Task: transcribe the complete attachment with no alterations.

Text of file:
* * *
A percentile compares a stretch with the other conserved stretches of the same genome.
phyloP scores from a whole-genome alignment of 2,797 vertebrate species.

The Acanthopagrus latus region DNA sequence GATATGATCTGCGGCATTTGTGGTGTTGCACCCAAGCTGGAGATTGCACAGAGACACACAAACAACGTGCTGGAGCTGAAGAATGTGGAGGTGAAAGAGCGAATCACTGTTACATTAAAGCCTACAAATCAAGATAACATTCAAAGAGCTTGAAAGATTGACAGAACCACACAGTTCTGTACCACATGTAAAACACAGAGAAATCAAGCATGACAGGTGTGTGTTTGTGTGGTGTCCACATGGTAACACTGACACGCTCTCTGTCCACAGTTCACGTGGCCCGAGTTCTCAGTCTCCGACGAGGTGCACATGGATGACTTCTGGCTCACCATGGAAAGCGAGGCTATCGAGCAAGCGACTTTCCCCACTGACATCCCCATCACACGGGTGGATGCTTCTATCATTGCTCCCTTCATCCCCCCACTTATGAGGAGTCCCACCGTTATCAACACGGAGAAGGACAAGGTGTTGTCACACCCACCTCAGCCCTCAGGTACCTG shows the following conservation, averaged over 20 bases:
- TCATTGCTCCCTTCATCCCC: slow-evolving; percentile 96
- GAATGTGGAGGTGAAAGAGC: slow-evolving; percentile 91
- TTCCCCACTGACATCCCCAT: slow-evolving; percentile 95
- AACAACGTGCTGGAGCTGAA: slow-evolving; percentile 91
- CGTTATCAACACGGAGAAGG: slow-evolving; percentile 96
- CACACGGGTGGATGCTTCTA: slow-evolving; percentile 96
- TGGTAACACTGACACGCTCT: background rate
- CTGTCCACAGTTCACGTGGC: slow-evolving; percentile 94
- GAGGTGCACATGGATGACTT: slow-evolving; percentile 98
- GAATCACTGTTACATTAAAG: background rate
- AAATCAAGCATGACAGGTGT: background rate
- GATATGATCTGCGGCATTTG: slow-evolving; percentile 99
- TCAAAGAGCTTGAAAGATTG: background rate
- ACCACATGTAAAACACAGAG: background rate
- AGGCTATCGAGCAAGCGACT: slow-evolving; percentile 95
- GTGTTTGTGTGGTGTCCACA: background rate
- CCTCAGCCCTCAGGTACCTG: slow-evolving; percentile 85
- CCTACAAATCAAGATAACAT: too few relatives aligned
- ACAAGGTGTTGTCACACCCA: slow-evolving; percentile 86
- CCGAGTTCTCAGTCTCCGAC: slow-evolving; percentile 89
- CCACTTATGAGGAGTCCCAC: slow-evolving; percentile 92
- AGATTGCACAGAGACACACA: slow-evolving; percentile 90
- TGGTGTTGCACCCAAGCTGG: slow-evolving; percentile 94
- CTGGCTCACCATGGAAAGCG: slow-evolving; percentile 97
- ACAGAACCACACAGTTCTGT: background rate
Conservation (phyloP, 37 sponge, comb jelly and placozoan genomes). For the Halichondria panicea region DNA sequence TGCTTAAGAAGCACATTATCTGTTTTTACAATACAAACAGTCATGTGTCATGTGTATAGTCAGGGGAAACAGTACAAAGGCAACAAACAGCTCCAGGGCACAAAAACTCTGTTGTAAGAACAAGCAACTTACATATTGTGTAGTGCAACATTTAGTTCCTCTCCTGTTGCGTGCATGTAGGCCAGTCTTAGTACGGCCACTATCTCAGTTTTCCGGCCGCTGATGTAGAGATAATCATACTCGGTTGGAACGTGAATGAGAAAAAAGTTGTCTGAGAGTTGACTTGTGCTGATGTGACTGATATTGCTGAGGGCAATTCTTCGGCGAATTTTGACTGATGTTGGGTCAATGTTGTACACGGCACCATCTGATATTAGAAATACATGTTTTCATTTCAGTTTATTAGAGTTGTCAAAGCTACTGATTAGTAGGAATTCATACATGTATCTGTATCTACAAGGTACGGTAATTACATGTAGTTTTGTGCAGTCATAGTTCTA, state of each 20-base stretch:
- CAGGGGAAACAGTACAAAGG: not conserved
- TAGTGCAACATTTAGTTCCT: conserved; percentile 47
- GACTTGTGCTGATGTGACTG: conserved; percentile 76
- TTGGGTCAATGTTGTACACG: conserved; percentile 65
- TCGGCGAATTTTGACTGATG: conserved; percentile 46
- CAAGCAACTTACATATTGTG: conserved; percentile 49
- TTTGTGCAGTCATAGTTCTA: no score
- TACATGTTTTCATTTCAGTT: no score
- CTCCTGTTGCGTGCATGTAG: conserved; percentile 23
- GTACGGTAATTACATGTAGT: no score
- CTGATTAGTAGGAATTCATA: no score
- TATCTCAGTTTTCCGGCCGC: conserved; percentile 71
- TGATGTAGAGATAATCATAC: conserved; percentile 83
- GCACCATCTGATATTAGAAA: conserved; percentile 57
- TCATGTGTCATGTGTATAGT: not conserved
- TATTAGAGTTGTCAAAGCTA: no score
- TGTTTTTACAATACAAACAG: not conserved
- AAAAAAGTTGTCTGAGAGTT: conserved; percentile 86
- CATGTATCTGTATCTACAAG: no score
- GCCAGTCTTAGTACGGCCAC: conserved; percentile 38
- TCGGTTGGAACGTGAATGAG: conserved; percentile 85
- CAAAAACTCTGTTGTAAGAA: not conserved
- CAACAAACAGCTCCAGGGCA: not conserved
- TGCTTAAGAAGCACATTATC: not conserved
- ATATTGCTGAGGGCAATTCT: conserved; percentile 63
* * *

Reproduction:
A percentile compares a stretch with the other conserved stretches of the same genome.
phyloP scores from a whole-genome alignment of 2,797 vertebrate species.

The Acanthopagrus latus region DNA sequence GATATGATCTGCGGCATTTGTGGTGTTGCACCCAAGCTGGAGATTGCACAGAGACACACAAACAACGTGCTGGAGCTGAAGAATGTGGAGGTGAAAGAGCGAATCACTGTTACATTAAAGCCTACAAATCAAGATAACATTCAAAGAGCTTGAAAGATTGACAGAACCACACAGTTCTGTACCACATGTAAAACACAGAGAAATCAAGCATGACAGGTGTGTGTTTGTGTGGTGTCCACATGGTAACACTGACACGCTCTCTGTCCACAGTTCACGTGGCCCGAGTTCTCAGTCTCCGACGAGGTGCACATGGATGACTTCTGGCTCACCATGGAAAGCGAGGCTATCGAGCAAGCGACTTTCCCCACTGACATCCCCATCACACGGGTGGATGCTTCTATCATTGCTCCCTTCATCCCCCCACTTATGAGGAGTCCCACCGTTATCAACACGGAGAAGGACAAGGTGTTGTCACACCCACCTCAGCCCTCAGGTACCTG shows the following conservation, averaged over 20 bases:
- TCATTGCTCCCTTCATCCCC: slow-evolving; percentile 96
- GAATGTGGAGGTGAAAGAGC: slow-evolving; percentile 91
- TTCCCCACTGACATCCCCAT: slow-evolving; percentile 95
- AACAACGTGCTGGAGCTGAA: slow-evolving; percentile 91
- CGTTATCAACACGGAGAAGG: slow-evolving; percentile 96
- CACACGGGTGGATGCTTCTA: slow-evolving; percentile 96
- TGGTAACACTGACACGCTCT: background rate
- CTGTCCACAGTTCACGTGGC: slow-evolving; percentile 94
- GAGGTGCACATGGATGACTT: slow-evolving; percentile 98
- GAATCACTGTTACATTAAAG: background rate
- AAATCAAGCATGACAGGTGT: background rate
- GATATGATCTGCGGCATTTG: slow-evolving; percentile 99
- TCAAAGAGCTTGAAAGATTG: background rate
- ACCACATGTAAAACACAGAG: background rate
- AGGCTATCGAGCAAGCGACT: slow-evolving; percentile 95
- GTGTTTGTGTGGTGTCCACA: background rate
- CCTCAGCCCTCAGGTACCTG: slow-evolving; percentile 85
- CCTACAAATCAAGATAACAT: too few relatives aligned
- ACAAGGTGTTGTCACACCCA: slow-evolving; percentile 86
- CCGAGTTCTCAGTCTCCGAC: slow-evolving; percentile 89
- CCACTTATGAGGAGTCCCAC: slow-evolving; percentile 92
- AGATTGCACAGAGACACACA: slow-evolving; percentile 90
- TGGTGTTGCACCCAAGCTGG: slow-evolving; percentile 94
- CTGGCTCACCATGGAAAGCG: slow-evolving; percentile 97
- ACAGAACCACACAGTTCTGT: background rate
Conservation (phyloP, 37 sponge, comb jelly and placozoan genomes). For the Halichondria panicea region DNA sequence TGCTTAAGAAGCACATTATCTGTTTTTACAATACAAACAGTCATGTGTCATGTGTATAGTCAGGGGAAACAGTACAAAGGCAACAAACAGCTCCAGGGCACAAAAACTCTGTTGTAAGAACAAGCAACTTACATATTGTGTAGTGCAACATTTAGTTCCTCTCCTGTTGCGTGCATGTAGGCCAGTCTTAGTACGGCCACTATCTCAGTTTTCCGGCCGCTGATGTAGAGATAATCATACTCGGTTGGAACGTGAATGAGAAAAAAGTTGTCTGAGAGTTGACTTGTGCTGATGTGACTGATATTGCTGAGGGCAATTCTTCGGCGAATTTTGACTGATGTTGGGTCAATGTTGTACACGGCACCATCTGATATTAGAAATACATGTTTTCATTTCAGTTTATTAGAGTTGTCAAAGCTACTGATTAGTAGGAATTCATACATGTATCTGTATCTACAAGGTACGGTAATTACATGTAGTTTTGTGCAGTCATAGTTCTA, state of each 20-base stretch:
- CAGGGGAAACAGTACAAAGG: not conserved
- TAGTGCAACATTTAGTTCCT: conserved; percentile 47
- GACTTGTGCTGATGTGACTG: conserved; percentile 76
- TTGGGTCAATGTTGTACACG: conserved; percentile 65
- TCGGCGAATTTTGACTGATG: conserved; percentile 46
- CAAGCAACTTACATATTGTG: conserved; percentile 49
- TTTGTGCAGTCATAGTTCTA: no score
- TACATGTTTTCATTTCAGTT: no score
- CTCCTGTTGCGTGCATGTAG: conserved; percentile 23
- GTACGGTAATTACATGTAGT: no score
- CTGATTAGTAGGAATTCATA: no score
- TATCTCAGTTTTCCGGCCGC: conserved; percentile 71
- TGATGTAGAGATAATCATAC: conserved; percentile 83
- GCACCATCTGATATTAGAAA: conserved; percentile 57
- TCATGTGTCATGTGTATAGT: not conserved
- TATTAGAGTTGTCAAAGCTA: no score
- TGTTTTTACAATACAAACAG: not conserved
- AAAAAAGTTGTCTGAGAGTT: conserved; percentile 86
- CATGTATCTGTATCTACAAG: no score
- GCCAGTCTTAGTACGGCCAC: conserved; percentile 38
- TCGGTTGGAACGTGAATGAG: conserved; percentile 85
- CAAAAACTCTGTTGTAAGAA: not conserved
- CAACAAACAGCTCCAGGGCA: not conserved
- TGCTTAAGAAGCACATTATC: not conserved
- ATATTGCTGAGGGCAATTCT: conserved; percentile 63